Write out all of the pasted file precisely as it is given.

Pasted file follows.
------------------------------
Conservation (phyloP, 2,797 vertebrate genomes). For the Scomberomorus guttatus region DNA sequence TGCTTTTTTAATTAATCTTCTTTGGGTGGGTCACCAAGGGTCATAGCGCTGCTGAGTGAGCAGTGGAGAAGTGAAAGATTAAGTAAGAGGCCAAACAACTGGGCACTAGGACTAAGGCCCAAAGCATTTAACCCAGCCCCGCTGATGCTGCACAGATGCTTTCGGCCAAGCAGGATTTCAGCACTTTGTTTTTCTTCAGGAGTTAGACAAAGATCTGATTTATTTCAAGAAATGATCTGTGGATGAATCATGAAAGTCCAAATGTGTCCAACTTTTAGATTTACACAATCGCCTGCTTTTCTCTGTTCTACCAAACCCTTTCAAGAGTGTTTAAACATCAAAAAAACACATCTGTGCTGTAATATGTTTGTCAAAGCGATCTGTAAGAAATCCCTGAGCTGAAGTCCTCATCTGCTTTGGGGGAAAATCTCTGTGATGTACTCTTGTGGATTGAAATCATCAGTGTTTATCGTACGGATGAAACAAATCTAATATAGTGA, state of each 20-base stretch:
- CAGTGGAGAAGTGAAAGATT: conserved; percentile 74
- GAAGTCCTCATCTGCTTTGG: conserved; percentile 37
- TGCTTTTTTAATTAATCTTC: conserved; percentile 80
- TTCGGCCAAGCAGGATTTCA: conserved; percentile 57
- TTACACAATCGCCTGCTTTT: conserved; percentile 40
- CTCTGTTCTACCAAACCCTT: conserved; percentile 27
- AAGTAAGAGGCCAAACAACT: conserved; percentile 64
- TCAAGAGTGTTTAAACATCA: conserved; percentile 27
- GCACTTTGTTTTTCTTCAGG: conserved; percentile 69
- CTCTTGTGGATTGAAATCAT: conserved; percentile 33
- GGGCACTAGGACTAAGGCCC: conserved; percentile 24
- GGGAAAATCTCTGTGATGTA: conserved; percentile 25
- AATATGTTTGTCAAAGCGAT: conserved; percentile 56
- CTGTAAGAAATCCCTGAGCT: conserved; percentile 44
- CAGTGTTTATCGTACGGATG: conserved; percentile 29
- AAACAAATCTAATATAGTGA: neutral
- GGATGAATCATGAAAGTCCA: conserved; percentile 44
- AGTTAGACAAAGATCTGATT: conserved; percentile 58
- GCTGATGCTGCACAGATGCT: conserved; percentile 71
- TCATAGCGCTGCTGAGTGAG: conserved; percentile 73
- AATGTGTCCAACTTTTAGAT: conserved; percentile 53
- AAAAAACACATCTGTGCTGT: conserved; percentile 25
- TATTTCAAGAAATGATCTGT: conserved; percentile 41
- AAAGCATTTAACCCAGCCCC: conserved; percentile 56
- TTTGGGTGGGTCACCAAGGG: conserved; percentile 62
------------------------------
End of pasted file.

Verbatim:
Conservation (phyloP, 2,797 vertebrate genomes). For the Scomberomorus guttatus region DNA sequence TGCTTTTTTAATTAATCTTCTTTGGGTGGGTCACCAAGGGTCATAGCGCTGCTGAGTGAGCAGTGGAGAAGTGAAAGATTAAGTAAGAGGCCAAACAACTGGGCACTAGGACTAAGGCCCAAAGCATTTAACCCAGCCCCGCTGATGCTGCACAGATGCTTTCGGCCAAGCAGGATTTCAGCACTTTGTTTTTCTTCAGGAGTTAGACAAAGATCTGATTTATTTCAAGAAATGATCTGTGGATGAATCATGAAAGTCCAAATGTGTCCAACTTTTAGATTTACACAATCGCCTGCTTTTCTCTGTTCTACCAAACCCTTTCAAGAGTGTTTAAACATCAAAAAAACACATCTGTGCTGTAATATGTTTGTCAAAGCGATCTGTAAGAAATCCCTGAGCTGAAGTCCTCATCTGCTTTGGGGGAAAATCTCTGTGATGTACTCTTGTGGATTGAAATCATCAGTGTTTATCGTACGGATGAAACAAATCTAATATAGTGA, state of each 20-base stretch:
- CAGTGGAGAAGTGAAAGATT: conserved; percentile 74
- GAAGTCCTCATCTGCTTTGG: conserved; percentile 37
- TGCTTTTTTAATTAATCTTC: conserved; percentile 80
- TTCGGCCAAGCAGGATTTCA: conserved; percentile 57
- TTACACAATCGCCTGCTTTT: conserved; percentile 40
- CTCTGTTCTACCAAACCCTT: conserved; percentile 27
- AAGTAAGAGGCCAAACAACT: conserved; percentile 64
- TCAAGAGTGTTTAAACATCA: conserved; percentile 27
- GCACTTTGTTTTTCTTCAGG: conserved; percentile 69
- CTCTTGTGGATTGAAATCAT: conserved; percentile 33
- GGGCACTAGGACTAAGGCCC: conserved; percentile 24
- GGGAAAATCTCTGTGATGTA: conserved; percentile 25
- AATATGTTTGTCAAAGCGAT: conserved; percentile 56
- CTGTAAGAAATCCCTGAGCT: conserved; percentile 44
- CAGTGTTTATCGTACGGATG: conserved; percentile 29
- AAACAAATCTAATATAGTGA: neutral
- GGATGAATCATGAAAGTCCA: conserved; percentile 44
- AGTTAGACAAAGATCTGATT: conserved; percentile 58
- GCTGATGCTGCACAGATGCT: conserved; percentile 71
- TCATAGCGCTGCTGAGTGAG: conserved; percentile 73
- AATGTGTCCAACTTTTAGAT: conserved; percentile 53
- AAAAAACACATCTGTGCTGT: conserved; percentile 25
- TATTTCAAGAAATGATCTGT: conserved; percentile 41
- AAAGCATTTAACCCAGCCCC: conserved; percentile 56
- TTTGGGTGGGTCACCAAGGG: conserved; percentile 62